California residents and others who work as bartenders may have to deal with poor behavior from customers on a regular basis. When it comes to incidents of nonfatal work violence, they have the third-highest rate behind law enforcement and security personnel. Some may simply choose to deal with the behavior in the hope that they don't lose their tips. Employees may also feel like they have to put up with the behavior because they haven't been trained on how to deal with it.
Individuals in California working in the hospitality industry are likely interested in the sexual misconduct and harassment accusations that have caused celebrity chef Mario Batali to step away from his business empire. His businesses include famous restaurants and a television show on ABC.
In a rare display of bipartisan cooperation, members of the House of Representatives from both sides of the political aisle have voiced support for legislation introduced by a California Democrat that would introduce mandatory sexual harassment training for lawmakers and their staffs. During a Nov. 14 House hearing, Representative Jackie Speier pointed to a recent spate of sexual harassment allegations, which have been leveled against both Republicans and Democrats, as evidence that action is necessary.
When a California employee has a harassment complaint, human resources is supposed to talk to the accuser, the accused and any witnesses to the harassing behavior. Once that initial step has taken place, employees are supposed to be made aware of an investigation's findings. However, not all employers do this. In some cases, HR may try to claim that a complaint was never made or that an interview with a victim ever took place.
With surveys revealing that 25 percent of women and a smaller percentage of men endure sexual harassment at work, many people will likely witness the behavior while on the job in California. Over 70 percent of victims do not report their mistreatment because they fear retaliation. Co-workers typically stay silent as well, but their willingness to speak up could discourage an abusive workplace culture.
It is not unusual for women in California and the rest of the nation to be sexually harassed in the workplace. According to a survey that was conducted in 2015, 1 in 3 women reported being a victim of sexual harassment in the workplace at least once.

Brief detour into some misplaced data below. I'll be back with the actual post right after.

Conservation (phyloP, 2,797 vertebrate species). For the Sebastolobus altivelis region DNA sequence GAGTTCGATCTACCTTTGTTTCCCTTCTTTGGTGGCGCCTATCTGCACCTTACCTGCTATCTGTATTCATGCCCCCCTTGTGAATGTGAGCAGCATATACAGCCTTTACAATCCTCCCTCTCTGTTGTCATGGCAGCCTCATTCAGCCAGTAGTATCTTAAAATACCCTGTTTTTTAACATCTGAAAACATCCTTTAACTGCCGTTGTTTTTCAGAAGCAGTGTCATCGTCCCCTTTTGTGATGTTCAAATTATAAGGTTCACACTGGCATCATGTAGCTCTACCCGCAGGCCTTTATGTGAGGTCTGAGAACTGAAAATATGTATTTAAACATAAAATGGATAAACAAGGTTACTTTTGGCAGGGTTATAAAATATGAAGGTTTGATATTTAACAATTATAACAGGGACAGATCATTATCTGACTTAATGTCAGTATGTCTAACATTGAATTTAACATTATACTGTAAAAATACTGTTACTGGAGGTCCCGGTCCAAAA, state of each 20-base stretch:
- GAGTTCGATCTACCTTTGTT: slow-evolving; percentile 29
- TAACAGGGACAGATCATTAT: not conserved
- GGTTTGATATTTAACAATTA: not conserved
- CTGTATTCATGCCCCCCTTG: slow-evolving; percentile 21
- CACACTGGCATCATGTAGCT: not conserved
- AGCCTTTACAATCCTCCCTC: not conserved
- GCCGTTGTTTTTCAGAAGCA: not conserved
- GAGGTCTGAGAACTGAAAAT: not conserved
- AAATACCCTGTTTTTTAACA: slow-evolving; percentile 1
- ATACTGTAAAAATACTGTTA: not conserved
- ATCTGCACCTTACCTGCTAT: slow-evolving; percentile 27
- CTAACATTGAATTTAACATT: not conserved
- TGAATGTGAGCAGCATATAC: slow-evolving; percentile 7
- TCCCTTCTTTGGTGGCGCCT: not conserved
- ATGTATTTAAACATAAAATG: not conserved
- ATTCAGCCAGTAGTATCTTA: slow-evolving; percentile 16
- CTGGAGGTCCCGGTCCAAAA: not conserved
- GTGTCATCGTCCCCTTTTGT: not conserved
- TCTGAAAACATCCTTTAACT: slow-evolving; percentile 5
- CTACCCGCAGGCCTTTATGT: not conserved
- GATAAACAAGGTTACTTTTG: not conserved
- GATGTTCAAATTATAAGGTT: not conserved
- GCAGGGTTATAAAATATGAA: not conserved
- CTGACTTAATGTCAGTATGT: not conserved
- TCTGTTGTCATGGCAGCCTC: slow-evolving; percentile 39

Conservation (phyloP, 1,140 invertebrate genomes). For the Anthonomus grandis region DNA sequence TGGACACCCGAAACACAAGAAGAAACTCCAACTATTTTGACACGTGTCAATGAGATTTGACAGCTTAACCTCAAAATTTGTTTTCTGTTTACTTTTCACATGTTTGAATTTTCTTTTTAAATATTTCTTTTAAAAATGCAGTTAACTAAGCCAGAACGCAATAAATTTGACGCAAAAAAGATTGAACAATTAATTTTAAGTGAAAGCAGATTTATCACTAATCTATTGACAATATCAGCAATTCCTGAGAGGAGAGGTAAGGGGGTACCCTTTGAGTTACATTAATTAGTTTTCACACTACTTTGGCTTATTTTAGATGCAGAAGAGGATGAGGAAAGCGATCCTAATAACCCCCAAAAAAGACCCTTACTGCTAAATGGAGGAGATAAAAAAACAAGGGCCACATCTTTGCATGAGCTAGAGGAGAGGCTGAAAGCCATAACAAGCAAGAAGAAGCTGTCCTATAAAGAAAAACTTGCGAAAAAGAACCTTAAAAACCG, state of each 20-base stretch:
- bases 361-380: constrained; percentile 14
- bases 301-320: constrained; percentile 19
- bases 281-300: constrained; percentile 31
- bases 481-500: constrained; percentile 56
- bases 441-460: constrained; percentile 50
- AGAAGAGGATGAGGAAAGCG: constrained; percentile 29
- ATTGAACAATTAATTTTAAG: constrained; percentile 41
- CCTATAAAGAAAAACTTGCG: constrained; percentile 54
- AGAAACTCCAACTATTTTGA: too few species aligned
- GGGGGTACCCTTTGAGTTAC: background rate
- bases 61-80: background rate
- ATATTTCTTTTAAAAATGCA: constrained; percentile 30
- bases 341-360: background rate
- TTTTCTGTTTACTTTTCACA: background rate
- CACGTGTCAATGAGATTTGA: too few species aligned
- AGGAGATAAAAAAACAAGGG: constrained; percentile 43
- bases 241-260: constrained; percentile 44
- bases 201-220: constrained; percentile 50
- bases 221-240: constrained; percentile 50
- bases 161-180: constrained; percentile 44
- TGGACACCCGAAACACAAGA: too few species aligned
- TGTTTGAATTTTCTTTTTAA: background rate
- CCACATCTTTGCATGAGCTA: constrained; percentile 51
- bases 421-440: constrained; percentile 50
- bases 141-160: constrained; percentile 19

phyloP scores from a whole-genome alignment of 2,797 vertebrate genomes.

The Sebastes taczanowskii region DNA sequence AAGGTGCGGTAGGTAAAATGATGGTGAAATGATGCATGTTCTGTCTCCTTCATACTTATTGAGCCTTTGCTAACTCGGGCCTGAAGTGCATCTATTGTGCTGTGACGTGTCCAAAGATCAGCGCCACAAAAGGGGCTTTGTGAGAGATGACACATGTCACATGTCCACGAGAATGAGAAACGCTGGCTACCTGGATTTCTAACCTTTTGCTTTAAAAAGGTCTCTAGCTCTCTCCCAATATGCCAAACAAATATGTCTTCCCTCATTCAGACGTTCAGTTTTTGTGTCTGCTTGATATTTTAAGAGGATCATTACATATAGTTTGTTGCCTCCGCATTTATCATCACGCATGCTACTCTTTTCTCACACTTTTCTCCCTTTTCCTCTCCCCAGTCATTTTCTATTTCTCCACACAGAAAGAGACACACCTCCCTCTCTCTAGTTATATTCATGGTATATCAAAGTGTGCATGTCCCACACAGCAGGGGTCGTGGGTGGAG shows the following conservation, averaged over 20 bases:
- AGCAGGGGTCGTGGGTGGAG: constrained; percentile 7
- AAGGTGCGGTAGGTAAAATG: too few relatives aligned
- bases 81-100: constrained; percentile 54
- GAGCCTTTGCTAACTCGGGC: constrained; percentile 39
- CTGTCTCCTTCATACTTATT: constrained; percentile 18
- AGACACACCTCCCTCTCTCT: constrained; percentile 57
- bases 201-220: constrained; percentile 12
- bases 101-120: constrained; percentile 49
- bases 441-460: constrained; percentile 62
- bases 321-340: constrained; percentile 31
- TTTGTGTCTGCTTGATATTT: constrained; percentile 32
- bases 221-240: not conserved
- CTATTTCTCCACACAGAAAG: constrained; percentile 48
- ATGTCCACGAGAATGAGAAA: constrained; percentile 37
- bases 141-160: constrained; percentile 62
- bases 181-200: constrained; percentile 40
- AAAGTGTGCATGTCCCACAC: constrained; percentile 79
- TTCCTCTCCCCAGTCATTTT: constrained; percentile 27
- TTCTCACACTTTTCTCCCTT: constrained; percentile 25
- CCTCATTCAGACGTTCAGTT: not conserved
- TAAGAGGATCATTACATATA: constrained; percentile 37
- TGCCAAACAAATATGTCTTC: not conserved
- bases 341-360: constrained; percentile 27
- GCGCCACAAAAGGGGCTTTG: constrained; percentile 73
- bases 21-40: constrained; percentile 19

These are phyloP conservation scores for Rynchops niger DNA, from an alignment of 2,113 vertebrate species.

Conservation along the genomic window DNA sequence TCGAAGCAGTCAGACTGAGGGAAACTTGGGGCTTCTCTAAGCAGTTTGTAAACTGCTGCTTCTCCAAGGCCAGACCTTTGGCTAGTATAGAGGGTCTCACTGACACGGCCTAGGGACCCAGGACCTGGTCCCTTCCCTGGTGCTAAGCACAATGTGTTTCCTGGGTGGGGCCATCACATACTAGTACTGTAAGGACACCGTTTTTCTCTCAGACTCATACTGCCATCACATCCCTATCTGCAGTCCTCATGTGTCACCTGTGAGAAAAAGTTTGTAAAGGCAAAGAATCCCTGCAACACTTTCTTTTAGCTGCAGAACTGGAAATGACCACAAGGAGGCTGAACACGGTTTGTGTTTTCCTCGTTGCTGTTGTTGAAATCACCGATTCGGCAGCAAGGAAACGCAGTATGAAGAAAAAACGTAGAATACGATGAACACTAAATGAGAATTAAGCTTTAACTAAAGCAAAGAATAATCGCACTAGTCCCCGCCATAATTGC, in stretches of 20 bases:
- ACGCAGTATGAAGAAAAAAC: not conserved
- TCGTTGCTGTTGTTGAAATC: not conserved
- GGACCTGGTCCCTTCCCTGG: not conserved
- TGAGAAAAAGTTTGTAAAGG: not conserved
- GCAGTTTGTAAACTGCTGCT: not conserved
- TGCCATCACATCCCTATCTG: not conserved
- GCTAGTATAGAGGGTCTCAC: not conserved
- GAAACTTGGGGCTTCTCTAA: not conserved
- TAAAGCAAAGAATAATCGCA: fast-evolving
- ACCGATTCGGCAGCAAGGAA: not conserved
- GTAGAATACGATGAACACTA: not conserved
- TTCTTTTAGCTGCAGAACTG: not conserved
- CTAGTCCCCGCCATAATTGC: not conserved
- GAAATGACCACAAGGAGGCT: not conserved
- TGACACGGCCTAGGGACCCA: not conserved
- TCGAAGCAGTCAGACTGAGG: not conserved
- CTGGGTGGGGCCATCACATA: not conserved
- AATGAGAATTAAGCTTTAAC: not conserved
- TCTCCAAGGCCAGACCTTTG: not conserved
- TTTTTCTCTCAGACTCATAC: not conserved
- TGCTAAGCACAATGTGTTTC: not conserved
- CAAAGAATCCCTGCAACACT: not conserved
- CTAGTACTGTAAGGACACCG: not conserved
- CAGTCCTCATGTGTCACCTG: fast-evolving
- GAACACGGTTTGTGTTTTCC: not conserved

One of California's most iconic tech firms is feeling the heat after a former employee distributed an internal memo that read like a manifesto for gender discrimination. Search engine giant Google moved quickly to terminate the employment of the software engineer responsible for the memo, which claimed that women are biologically unsuited to jobs in the tech world. However, recent reports suggest that this employee may only be the tip of the workplace discrimination iceberg.
When California employees think about sexual harassment in the workplace, they probably think about inappropriate conduct involving a man and a woman. Even though it's not as prevalent as the male-on-female variety, female-on-female sexual harassment can and does occur.
In May, the U.S. Court of Appeals for the 10th Circuit sent a sexual harassment case back to a lower court for trial. In its ruling, it rejected a claim by the defendant, that was the plaintiff's employer, that the case should not go forward because there was no required EEOC charge of quid pro quo harassment. California employees might be interested to hear that the appeals court based its decision on the fact that no label is required to proceed with a sexual harassment claim.
When reports of sexual harassment began swirling around Fox News earlier this year, it was noted that employees never took advantage of the media organization's hotline. Like Fox News, many California companies maintain a hotline for employees to report incidents of sexual harassment. However, these types of hotlines are generally meant to legally protect the company and not actually prevent sexual harassment.